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This book is fascinating. Just fascinating. Mark Penn, the man credited with recognizing the swing-vote group "soccer moms" during the 1996 presidential election, has collected 75 niches or groups who are gaining in interest and power. Penn defines a microtrend as "an intense identity group that is growing, which has needs and wants unmet by the current crop of companies and policy makers." These groups include Internet Marrieds, people who meet unashamedly on the Internet and marry, maybe someday bronzing the ads that brought them together. They include the Extreme Commuters, those who drive more the 90 minutes one way to work every day so they can live in lovely country settings with good schools for their kids. Penn talks about how women have taken over the wordy professions like law and journalism, how stay-at-home workers report higher productivity and job-satisfaction rates than regular workers, and how one of the most interesting voting blocks now is the group of Protestant Hispanics.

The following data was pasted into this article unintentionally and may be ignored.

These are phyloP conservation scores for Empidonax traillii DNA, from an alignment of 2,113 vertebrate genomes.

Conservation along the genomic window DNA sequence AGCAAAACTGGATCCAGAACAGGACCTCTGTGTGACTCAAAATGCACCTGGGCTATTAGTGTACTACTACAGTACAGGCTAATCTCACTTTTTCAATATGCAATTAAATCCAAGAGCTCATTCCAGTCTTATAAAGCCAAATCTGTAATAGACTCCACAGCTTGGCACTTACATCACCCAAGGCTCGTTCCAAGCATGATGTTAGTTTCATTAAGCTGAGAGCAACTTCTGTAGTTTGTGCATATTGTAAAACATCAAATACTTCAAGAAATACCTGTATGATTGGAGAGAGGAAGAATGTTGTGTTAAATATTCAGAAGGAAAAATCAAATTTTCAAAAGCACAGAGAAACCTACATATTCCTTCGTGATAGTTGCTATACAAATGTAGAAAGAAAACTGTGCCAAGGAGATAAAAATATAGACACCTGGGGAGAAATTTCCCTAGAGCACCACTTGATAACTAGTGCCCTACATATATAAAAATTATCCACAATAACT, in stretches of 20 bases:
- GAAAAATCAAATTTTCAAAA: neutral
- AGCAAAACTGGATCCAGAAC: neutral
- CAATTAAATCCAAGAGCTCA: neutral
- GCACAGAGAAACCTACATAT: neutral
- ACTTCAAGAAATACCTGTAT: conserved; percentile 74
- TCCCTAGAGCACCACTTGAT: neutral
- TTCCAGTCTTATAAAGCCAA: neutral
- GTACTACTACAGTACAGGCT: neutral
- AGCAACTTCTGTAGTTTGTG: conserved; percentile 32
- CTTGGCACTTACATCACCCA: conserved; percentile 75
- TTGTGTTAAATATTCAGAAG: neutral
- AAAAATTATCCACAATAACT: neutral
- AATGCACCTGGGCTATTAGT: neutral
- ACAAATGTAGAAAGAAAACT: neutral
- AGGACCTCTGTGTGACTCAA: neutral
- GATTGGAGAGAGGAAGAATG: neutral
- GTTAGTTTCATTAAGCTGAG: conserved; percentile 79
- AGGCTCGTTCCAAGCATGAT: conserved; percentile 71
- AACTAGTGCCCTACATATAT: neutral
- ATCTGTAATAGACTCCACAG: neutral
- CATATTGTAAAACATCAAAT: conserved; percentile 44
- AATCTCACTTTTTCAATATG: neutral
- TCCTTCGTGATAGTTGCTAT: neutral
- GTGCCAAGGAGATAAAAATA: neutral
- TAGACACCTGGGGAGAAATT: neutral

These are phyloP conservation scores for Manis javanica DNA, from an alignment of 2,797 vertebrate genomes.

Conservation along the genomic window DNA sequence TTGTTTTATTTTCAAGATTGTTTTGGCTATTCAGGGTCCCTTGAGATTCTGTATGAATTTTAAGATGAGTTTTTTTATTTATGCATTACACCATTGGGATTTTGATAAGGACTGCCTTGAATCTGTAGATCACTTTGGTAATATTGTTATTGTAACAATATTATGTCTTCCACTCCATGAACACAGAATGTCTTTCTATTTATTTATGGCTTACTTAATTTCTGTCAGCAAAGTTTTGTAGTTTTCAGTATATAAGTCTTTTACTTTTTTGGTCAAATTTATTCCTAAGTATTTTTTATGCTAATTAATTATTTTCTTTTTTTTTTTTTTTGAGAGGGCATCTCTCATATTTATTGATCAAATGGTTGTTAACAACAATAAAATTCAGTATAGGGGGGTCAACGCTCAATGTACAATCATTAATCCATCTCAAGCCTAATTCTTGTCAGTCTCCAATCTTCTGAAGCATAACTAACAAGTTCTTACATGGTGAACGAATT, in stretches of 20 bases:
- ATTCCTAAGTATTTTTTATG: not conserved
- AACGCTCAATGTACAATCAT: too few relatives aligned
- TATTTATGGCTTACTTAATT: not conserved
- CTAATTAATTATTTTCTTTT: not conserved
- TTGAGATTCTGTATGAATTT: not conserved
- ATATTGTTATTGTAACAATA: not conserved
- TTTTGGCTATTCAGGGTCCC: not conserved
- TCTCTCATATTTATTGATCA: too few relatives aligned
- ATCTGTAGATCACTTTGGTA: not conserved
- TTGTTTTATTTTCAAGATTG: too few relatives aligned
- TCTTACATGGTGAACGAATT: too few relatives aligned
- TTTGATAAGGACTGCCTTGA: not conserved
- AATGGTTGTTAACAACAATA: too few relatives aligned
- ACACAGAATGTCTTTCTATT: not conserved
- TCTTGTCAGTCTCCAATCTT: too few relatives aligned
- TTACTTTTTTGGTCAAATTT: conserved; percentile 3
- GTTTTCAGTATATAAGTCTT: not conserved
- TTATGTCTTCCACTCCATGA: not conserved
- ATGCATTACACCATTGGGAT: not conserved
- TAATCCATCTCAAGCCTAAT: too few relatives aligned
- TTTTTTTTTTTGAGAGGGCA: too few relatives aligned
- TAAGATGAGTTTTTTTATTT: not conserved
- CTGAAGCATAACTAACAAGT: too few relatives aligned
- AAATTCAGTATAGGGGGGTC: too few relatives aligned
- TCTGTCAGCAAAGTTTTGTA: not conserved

Penn describes people who are vigilant about not being in the sun as "sun haters" and the effect they've had on the clothing industry. He has a very interesting chapter about do-it-yourself doctors who diagnosis and treat themselves entirely over the Internet, only going to the doctor after everything they've learned and tried has failed. They make very difficult and frustrating patients, and they are a growing group. And then there's the group "young knitters" for whom knit one pearl too is cooler than ipods and the Long-Attention-Spanners who love longer novels and Sudoku puzzles and anything else that challenges the mind.

Oh - I loved this book. I ate it up. I will share it with thoughtful, curious types for weeks to come. I highly recommend Microtrends, The Small Forces Behind Tomorrow's Big Changes.

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